medwireNews: Focusing efforts on convincing people to return after the first session of the US National Diabetes Prevention Program (DPP) lifestyle change program, and after the transition to less frequent sessions, may help to optimize program retention, say researchers.
Michael Cannon (Centers for Disease Control and Prevention, Atlanta, Georgia, USA) and colleagues found these to be the points at which people were particularly likely to drop out. Immediately after the first session the dropout rate was approximately 4.5% and at weeks 17 and 18, “where session frequency typically transitions from weekly to monthly,” the rates were approximately 5% and 3.5%, respectively.
This contrasted with a background weekly attrition rate of no more than 2% over the 44 weeks of the program.
The researchers note that dropouts after week 1 “may be related to a misunderstanding of program expectations,” and point to evidence for the success of a “session zero” or pre-session, which sets up participant expectations and examines barriers to attendance.
Regarding attrition when sessions reduce to monthly, they say: “Anecdotally, some programs have recognized this issue and made the transition more gradual by moving to bimonthly sessions before eventually extending to monthly sessions.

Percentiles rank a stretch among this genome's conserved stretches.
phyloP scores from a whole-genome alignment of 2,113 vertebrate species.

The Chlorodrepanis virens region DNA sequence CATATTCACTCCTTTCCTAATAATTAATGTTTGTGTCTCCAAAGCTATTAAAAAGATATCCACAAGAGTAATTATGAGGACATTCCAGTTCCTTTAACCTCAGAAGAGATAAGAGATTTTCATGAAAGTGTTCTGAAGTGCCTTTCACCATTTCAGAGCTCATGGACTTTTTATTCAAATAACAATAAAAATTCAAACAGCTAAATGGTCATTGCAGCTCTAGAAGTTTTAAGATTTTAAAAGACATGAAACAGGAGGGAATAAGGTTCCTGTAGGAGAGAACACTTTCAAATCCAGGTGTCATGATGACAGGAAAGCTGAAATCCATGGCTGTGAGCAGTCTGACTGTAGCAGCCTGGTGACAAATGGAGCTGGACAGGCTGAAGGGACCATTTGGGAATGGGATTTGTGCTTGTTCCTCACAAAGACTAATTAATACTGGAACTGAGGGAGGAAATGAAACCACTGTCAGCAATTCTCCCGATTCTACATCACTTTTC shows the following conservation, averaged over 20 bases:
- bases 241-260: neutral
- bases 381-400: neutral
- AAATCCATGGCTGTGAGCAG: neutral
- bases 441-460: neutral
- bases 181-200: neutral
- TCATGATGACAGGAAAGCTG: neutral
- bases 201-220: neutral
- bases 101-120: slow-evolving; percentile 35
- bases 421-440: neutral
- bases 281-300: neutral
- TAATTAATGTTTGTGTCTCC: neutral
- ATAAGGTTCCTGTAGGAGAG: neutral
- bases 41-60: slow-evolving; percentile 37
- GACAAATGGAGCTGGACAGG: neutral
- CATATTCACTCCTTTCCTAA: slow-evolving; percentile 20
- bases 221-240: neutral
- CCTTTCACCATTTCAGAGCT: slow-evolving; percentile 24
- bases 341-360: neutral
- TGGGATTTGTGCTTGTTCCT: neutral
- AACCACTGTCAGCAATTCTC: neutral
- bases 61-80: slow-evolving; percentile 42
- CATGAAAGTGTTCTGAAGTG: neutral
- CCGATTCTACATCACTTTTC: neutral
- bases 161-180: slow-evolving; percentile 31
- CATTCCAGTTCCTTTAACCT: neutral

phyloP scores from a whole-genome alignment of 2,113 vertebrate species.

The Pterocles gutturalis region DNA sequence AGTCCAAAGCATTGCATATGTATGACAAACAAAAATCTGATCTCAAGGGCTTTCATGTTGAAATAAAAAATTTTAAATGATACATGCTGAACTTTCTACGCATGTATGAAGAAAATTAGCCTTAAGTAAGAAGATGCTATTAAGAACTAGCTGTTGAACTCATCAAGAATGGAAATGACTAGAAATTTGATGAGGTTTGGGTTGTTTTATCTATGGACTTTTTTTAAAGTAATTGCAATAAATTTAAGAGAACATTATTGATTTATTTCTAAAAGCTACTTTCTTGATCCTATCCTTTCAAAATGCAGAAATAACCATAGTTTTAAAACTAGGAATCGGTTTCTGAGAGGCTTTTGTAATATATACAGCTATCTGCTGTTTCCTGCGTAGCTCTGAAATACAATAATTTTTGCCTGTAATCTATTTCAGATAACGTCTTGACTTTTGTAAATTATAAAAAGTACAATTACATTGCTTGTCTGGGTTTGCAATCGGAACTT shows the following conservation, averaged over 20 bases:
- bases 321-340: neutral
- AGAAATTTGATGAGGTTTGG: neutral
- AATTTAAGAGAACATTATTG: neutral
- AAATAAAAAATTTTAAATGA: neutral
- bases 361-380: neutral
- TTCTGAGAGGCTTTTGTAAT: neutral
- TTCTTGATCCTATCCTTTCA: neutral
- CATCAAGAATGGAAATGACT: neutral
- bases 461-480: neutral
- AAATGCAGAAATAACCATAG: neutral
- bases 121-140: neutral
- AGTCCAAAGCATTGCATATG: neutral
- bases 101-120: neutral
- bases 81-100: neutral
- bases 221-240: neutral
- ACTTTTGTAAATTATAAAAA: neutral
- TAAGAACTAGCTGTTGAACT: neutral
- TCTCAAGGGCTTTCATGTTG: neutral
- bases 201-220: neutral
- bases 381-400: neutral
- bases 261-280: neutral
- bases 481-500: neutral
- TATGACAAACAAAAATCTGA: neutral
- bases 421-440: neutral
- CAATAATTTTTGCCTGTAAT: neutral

“Future research may help to determine what leads participants to drop out of the program at these points, as well as identify new approaches to limit this attrition.”
The findings are based on data from 41,203 people who enrolled in the DPP between 2012 and 2017. They were an average age of 56.8 years with an average BMI of 35.2 kg/m2, and the majority were female (80%) and non-Hispanic White (54.6%).
Participant characteristics also influenced the likelihood of them remaining in the program, the team reports. Specifically, significantly more older than younger people were retained at week 18 (67.7 vs 45.9% for ≥65 vs 18–29 years), as were significantly more non-Hispanic White than Non-Hispanic Black or Hispanic people (70.5 vs 60.5 and 52.6%, respectively).
Men and women were equally likely to remain on the program, but people were more likely to persist if they achieved weight loss and increased their physical activity while on the program. In all, 78.4% of participants lost weight on the program.
Cannon and team say that “although retention needs improvement” the median retention was 28 weeks, meaning that half the participants persisted for a duration that “previous studies have shown is sufficient time to achieve program goals related to weight loss and physical activity.”
The researchers now “plan to focus on these high-impact opportunities” – after the first week and at the switch to monthly sessions – “in order to develop strategies for improved retention, thus increasing the number of individuals who prevent or delay the development of type 2 diabetes.”
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